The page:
[​IMG]

    Looks much better, I'm glad I did that. Looks much cleaner this way.

    [​IMG]

    I bought a big box of new clips from the auto supply store, they're identical to the old ones. I put them on the panels, had to bend them out a bit to fit over the thicker Luan board.

    [​IMG]

    Then I drilled out the holes where the stainless trim goes and put that back on.

    [​IMG]

    Once I had it all assembled, I scrubbed the shit out of it with Simple Green since the vinyl was all dirty and had marks all over it. Came out nice, here's the completed panel.

    [​IMG]

    I put it back on the car, along with the door handles, window garnish and arm rest. The arm rests for the '55 Dodge aren't vinyl covered, they're like a big molded block of urethane, so they held up really good. Here's what it looks like.

    [​IMG]

    I'm real happy with the results. I didn't have to replace any vinyl, it matches the interior perfect since it's original stuff, and with the luan, the clips, glue, hole saw kit. and 1/4 staples, it cost me about $50 to do all the panels.

    My '59 Edsel door panels are the same way, good vinyl but junk backs, so I'll be doing the same to those. This process was pretty simple but a little more time consuming than i thought it would be. Hopefully this is interesting enough to read and I didn't put anyone to sleep.
     
  3. Docco
    Joined: Mar 23, 2007
    Posts: 286

    Docco
    Member
    from Ippy

    Good save, most would have tossed them and started again.
     
  4. 1/4" luan is a little thick..I've been doing this kinda stuff for years and always used 1/8". 1/8" is more the stock thickness...stock vinyl fits better too.use a heat gun to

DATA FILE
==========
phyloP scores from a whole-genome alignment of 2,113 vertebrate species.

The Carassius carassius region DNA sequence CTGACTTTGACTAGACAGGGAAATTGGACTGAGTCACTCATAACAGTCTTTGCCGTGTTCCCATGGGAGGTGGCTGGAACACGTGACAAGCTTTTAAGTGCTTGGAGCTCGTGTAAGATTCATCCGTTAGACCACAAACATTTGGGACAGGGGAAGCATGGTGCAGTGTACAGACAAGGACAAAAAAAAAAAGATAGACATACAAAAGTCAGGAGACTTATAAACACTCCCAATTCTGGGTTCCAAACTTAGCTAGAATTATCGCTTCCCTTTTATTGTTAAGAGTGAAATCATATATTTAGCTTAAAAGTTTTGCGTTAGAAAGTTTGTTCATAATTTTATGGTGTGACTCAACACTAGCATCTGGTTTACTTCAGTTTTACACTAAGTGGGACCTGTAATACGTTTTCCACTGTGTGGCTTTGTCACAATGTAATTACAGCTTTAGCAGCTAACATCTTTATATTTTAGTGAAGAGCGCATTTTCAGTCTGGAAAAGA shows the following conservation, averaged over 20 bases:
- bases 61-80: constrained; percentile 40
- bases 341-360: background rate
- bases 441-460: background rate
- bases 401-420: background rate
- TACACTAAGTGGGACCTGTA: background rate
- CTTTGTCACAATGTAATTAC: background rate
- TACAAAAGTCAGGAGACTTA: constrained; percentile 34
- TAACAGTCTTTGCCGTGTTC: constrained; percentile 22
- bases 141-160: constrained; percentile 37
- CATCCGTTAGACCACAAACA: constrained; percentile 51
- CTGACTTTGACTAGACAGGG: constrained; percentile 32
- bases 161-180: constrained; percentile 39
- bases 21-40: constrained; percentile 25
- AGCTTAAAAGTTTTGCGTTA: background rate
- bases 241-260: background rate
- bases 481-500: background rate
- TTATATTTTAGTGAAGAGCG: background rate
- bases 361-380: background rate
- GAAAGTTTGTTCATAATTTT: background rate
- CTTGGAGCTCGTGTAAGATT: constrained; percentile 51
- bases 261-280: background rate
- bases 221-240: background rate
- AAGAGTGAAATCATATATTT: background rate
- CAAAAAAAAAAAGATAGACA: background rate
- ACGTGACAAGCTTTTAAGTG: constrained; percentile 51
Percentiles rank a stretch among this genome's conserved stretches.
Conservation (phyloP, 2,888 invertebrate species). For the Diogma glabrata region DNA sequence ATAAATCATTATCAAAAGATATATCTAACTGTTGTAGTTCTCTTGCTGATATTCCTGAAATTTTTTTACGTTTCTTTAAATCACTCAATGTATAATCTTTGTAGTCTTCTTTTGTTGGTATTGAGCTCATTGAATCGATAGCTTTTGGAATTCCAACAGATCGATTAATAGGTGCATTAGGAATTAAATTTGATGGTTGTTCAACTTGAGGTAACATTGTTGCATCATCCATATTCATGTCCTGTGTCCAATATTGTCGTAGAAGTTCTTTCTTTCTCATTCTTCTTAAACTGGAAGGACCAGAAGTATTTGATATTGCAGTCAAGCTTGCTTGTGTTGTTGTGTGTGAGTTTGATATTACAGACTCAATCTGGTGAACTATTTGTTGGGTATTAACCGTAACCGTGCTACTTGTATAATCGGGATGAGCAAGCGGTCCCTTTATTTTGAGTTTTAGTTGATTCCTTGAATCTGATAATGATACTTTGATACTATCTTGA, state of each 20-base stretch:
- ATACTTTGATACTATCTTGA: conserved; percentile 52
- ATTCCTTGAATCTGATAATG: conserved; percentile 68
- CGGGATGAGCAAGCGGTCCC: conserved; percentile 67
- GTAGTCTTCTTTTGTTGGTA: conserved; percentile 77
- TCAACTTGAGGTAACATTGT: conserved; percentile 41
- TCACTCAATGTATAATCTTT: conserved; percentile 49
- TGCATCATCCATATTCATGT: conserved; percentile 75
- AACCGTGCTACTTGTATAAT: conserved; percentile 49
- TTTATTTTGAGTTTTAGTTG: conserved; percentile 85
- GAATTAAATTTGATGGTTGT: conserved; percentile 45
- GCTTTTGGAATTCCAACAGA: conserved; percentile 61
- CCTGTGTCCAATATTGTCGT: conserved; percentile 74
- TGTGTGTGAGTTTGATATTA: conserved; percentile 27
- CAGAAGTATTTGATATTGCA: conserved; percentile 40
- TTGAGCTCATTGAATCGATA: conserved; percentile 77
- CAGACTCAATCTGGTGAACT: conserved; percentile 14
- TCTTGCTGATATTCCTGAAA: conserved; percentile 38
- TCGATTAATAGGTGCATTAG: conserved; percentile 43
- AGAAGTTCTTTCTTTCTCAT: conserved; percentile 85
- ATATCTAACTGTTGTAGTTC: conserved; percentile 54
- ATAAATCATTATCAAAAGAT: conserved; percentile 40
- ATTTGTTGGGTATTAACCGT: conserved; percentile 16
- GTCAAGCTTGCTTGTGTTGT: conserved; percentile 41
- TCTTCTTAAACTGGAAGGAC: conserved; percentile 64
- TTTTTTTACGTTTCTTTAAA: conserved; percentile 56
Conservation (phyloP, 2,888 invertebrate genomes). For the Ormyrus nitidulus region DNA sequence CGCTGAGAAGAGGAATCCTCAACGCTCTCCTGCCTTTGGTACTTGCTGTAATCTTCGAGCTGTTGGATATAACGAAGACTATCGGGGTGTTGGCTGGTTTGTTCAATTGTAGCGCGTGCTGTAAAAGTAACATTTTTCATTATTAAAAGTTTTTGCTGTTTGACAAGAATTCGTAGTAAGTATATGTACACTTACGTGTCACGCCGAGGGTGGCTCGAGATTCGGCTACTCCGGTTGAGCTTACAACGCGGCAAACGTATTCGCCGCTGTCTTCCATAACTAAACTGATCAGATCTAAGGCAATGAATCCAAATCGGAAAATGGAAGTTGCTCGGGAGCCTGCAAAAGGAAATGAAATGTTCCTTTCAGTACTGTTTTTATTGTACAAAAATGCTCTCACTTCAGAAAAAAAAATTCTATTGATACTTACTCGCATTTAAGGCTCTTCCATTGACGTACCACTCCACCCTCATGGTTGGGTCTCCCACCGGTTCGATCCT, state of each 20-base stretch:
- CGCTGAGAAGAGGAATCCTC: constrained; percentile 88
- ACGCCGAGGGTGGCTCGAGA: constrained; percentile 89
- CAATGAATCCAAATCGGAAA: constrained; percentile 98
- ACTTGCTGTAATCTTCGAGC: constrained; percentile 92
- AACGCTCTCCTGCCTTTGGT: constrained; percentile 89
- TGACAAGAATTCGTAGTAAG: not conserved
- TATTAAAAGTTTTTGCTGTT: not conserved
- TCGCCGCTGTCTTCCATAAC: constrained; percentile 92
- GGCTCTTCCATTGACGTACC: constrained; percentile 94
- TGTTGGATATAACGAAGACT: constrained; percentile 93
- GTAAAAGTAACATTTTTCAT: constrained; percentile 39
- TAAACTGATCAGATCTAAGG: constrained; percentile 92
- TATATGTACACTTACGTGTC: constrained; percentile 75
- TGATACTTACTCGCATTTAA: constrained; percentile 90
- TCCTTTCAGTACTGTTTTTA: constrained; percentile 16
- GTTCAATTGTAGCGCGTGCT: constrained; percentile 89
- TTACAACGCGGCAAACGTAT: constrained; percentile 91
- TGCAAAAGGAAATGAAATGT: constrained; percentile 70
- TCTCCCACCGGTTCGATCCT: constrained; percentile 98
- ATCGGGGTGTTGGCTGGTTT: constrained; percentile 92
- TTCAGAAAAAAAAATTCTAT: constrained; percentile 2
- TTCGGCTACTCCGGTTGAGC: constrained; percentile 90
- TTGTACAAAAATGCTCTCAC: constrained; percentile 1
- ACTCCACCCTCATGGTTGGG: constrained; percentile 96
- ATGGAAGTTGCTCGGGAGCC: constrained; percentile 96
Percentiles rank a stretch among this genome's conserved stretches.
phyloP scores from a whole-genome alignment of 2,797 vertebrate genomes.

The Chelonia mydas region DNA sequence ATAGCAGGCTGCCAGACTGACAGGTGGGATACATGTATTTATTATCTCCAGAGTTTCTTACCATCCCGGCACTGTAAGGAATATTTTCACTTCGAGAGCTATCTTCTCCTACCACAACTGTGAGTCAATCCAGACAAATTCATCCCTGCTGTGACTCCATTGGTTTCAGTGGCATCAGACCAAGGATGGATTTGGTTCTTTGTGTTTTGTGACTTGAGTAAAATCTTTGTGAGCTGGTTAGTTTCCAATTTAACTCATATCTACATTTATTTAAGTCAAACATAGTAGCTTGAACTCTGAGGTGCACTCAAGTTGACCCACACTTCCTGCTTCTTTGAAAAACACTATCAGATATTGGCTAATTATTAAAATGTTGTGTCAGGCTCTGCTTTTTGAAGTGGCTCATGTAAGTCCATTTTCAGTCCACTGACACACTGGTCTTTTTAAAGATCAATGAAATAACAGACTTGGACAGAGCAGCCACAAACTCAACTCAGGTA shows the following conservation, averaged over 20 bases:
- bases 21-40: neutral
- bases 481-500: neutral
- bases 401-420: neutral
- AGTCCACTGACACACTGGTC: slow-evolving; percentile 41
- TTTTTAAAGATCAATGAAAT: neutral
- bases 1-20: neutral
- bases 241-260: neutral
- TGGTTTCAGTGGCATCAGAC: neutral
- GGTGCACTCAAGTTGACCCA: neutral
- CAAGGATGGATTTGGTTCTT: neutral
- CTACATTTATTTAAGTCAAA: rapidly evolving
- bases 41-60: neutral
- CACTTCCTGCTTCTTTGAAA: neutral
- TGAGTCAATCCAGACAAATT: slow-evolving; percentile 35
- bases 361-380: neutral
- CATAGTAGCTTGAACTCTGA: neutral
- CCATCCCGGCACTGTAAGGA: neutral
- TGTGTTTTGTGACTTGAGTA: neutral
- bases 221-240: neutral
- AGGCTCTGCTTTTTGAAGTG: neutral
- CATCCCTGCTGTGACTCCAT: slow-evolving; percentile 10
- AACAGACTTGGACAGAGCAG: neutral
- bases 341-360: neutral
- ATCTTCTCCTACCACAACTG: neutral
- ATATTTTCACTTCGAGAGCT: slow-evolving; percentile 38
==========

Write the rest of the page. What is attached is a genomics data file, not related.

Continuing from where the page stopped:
get your wrinkles out...
     
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  5. Nice thing with 1/4" Luan - which is as thin as you can get I believe - is the light weight.

    I wanted 1/8" veneer door faces, but could only find 1/4" Luan when I built the potty room for the enclosed car trailer.
    Idea being to keep any additions to the trailer light weight.
    The more pounds you add the less you can haul.


    Regardless, good thinking on the upholstery panels.
    Came out nice and no reason to toss good panels if you don't have to.

    Good write-up as well.

    Your use of paragraphs is appreciated, lots easier to read that way....
     
  6. Great tech and tips; thanks for the thread!

    Hope to save the 50's era vinyl panels in my 36 Ford...
    Robb
     
  7. 40StudeDude
    Joined: Sep 19, 2002
    Posts: 9,373

    40StudeDude
    Member

    Here's a tip...do not cut gigantic holes for the clips...simply drill the holes in the Luan (or whatever material) so that they simply pop in...use the same size hole as you're using in the door...place the clips in, then put the material over that. Yes, with the clips sticking thru, you'll need to elevate the panel to work on the vinyl facing side...but at least when you pull the panel off to do something else, the clips won't shift and let go.

    R-
     
  8. Turbo442
    Joined: Nov 27, 2005
    Posts: 702

    Turbo442
    Member

    Good post! Thanks!
    I think I will fix my old panels for now rather than replace them, the board is all that is bad just like yours.